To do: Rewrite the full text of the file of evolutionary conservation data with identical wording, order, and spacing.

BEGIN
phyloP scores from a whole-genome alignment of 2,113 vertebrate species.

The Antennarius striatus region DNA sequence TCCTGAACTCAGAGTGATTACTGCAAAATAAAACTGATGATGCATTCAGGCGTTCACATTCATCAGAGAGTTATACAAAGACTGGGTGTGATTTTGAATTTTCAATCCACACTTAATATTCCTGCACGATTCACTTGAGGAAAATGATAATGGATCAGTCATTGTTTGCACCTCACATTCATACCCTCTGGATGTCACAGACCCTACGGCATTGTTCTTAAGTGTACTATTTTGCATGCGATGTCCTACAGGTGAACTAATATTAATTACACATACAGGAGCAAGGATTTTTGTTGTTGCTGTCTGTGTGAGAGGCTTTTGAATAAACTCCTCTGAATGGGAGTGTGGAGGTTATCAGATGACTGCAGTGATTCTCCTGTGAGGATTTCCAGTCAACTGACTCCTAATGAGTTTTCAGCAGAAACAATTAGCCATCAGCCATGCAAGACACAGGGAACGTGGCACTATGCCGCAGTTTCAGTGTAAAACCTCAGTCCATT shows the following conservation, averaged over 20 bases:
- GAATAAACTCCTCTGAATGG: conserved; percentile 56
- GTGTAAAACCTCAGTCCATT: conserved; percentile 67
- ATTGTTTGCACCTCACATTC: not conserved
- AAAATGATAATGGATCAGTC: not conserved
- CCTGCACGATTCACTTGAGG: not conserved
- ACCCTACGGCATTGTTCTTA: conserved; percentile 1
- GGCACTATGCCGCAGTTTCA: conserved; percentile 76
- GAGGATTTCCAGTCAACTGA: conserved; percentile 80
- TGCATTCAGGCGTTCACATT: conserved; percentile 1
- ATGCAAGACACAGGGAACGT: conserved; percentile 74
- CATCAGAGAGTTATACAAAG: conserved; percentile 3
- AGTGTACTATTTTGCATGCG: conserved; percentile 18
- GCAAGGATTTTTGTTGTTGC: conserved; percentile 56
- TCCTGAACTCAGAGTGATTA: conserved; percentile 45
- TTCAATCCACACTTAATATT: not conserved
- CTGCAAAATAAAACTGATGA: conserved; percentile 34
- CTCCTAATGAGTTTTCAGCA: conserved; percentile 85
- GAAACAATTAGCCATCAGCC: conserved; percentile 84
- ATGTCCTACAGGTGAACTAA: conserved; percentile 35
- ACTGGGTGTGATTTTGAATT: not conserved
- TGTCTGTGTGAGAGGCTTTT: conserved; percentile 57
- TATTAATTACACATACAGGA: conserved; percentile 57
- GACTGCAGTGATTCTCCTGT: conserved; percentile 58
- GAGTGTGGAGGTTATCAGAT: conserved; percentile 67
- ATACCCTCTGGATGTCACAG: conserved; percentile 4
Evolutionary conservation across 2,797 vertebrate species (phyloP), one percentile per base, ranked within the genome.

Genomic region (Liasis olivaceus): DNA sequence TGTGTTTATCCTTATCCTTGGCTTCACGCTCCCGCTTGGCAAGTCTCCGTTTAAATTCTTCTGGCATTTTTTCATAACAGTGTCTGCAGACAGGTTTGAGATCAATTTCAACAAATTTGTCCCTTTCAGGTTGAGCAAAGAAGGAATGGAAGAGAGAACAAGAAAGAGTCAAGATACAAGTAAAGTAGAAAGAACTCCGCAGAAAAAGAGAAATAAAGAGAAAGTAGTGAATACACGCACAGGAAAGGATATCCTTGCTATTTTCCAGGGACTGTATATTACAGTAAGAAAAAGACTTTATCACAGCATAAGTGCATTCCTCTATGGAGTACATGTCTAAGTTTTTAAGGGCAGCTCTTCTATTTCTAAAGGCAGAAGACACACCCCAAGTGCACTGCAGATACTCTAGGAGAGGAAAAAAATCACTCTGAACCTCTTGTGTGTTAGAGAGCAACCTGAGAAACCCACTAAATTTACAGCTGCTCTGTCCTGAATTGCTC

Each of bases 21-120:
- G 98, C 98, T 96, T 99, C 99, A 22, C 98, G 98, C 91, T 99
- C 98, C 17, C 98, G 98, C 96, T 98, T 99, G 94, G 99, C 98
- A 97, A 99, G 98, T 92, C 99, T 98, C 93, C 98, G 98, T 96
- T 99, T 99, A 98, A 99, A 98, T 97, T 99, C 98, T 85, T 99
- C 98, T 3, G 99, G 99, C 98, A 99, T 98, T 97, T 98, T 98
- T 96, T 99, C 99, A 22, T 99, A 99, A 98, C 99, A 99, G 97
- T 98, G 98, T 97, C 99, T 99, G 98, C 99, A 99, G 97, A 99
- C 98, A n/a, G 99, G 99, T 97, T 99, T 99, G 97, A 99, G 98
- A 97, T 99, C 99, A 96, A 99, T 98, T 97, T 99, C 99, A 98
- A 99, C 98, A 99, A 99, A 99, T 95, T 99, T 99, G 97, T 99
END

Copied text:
phyloP scores from a whole-genome alignment of 2,113 vertebrate species.

The Antennarius striatus region DNA sequence TCCTGAACTCAGAGTGATTACTGCAAAATAAAACTGATGATGCATTCAGGCGTTCACATTCATCAGAGAGTTATACAAAGACTGGGTGTGATTTTGAATTTTCAATCCACACTTAATATTCCTGCACGATTCACTTGAGGAAAATGATAATGGATCAGTCATTGTTTGCACCTCACATTCATACCCTCTGGATGTCACAGACCCTACGGCATTGTTCTTAAGTGTACTATTTTGCATGCGATGTCCTACAGGTGAACTAATATTAATTACACATACAGGAGCAAGGATTTTTGTTGTTGCTGTCTGTGTGAGAGGCTTTTGAATAAACTCCTCTGAATGGGAGTGTGGAGGTTATCAGATGACTGCAGTGATTCTCCTGTGAGGATTTCCAGTCAACTGACTCCTAATGAGTTTTCAGCAGAAACAATTAGCCATCAGCCATGCAAGACACAGGGAACGTGGCACTATGCCGCAGTTTCAGTGTAAAACCTCAGTCCATT shows the following conservation, averaged over 20 bases:
- GAATAAACTCCTCTGAATGG: conserved; percentile 56
- GTGTAAAACCTCAGTCCATT: conserved; percentile 67
- ATTGTTTGCACCTCACATTC: not conserved
- AAAATGATAATGGATCAGTC: not conserved
- CCTGCACGATTCACTTGAGG: not conserved
- ACCCTACGGCATTGTTCTTA: conserved; percentile 1
- GGCACTATGCCGCAGTTTCA: conserved; percentile 76
- GAGGATTTCCAGTCAACTGA: conserved; percentile 80
- TGCATTCAGGCGTTCACATT: conserved; percentile 1
- ATGCAAGACACAGGGAACGT: conserved; percentile 74
- CATCAGAGAGTTATACAAAG: conserved; percentile 3
- AGTGTACTATTTTGCATGCG: conserved; percentile 18
- GCAAGGATTTTTGTTGTTGC: conserved; percentile 56
- TCCTGAACTCAGAGTGATTA: conserved; percentile 45
- TTCAATCCACACTTAATATT: not conserved
- CTGCAAAATAAAACTGATGA: conserved; percentile 34
- CTCCTAATGAGTTTTCAGCA: conserved; percentile 85
- GAAACAATTAGCCATCAGCC: conserved; percentile 84
- ATGTCCTACAGGTGAACTAA: conserved; percentile 35
- ACTGGGTGTGATTTTGAATT: not conserved
- TGTCTGTGTGAGAGGCTTTT: conserved; percentile 57
- TATTAATTACACATACAGGA: conserved; percentile 57
- GACTGCAGTGATTCTCCTGT: conserved; percentile 58
- GAGTGTGGAGGTTATCAGAT: conserved; percentile 67
- ATACCCTCTGGATGTCACAG: conserved; percentile 4
Evolutionary conservation across 2,797 vertebrate species (phyloP), one percentile per base, ranked within the genome.

Genomic region (Liasis olivaceus): DNA sequence TGTGTTTATCCTTATCCTTGGCTTCACGCTCCCGCTTGGCAAGTCTCCGTTTAAATTCTTCTGGCATTTTTTCATAACAGTGTCTGCAGACAGGTTTGAGATCAATTTCAACAAATTTGTCCCTTTCAGGTTGAGCAAAGAAGGAATGGAAGAGAGAACAAGAAAGAGTCAAGATACAAGTAAAGTAGAAAGAACTCCGCAGAAAAAGAGAAATAAAGAGAAAGTAGTGAATACACGCACAGGAAAGGATATCCTTGCTATTTTCCAGGGACTGTATATTACAGTAAGAAAAAGACTTTATCACAGCATAAGTGCATTCCTCTATGGAGTACATGTCTAAGTTTTTAAGGGCAGCTCTTCTATTTCTAAAGGCAGAAGACACACCCCAAGTGCACTGCAGATACTCTAGGAGAGGAAAAAAATCACTCTGAACCTCTTGTGTGTTAGAGAGCAACCTGAGAAACCCACTAAATTTACAGCTGCTCTGTCCTGAATTGCTC

Each of bases 21-120:
- G 98, C 98, T 96, T 99, C 99, A 22, C 98, G 98, C 91, T 99
- C 98, C 17, C 98, G 98, C 96, T 98, T 99, G 94, G 99, C 98
- A 97, A 99, G 98, T 92, C 99, T 98, C 93, C 98, G 98, T 96
- T 99, T 99, A 98, A 99, A 98, T 97, T 99, C 98, T 85, T 99
- C 98, T 3, G 99, G 99, C 98, A 99, T 98, T 97, T 98, T 98
- T 96, T 99, C 99, A 22, T 99, A 99, A 98, C 99, A 99, G 97
- T 98, G 98, T 97, C 99, T 99, G 98, C 99, A 99, G 97, A 99
- C 98, A n/a, G 99, G 99, T 97, T 99, T 99, G 97, A 99, G 98
- A 97, T 99, C 99, A 96, A 99, T 98, T 97, T 99, C 99, A 98
- A 99, C 98, A 99, A 99, A 99, T 95, T 99, T 99, G 97, T 99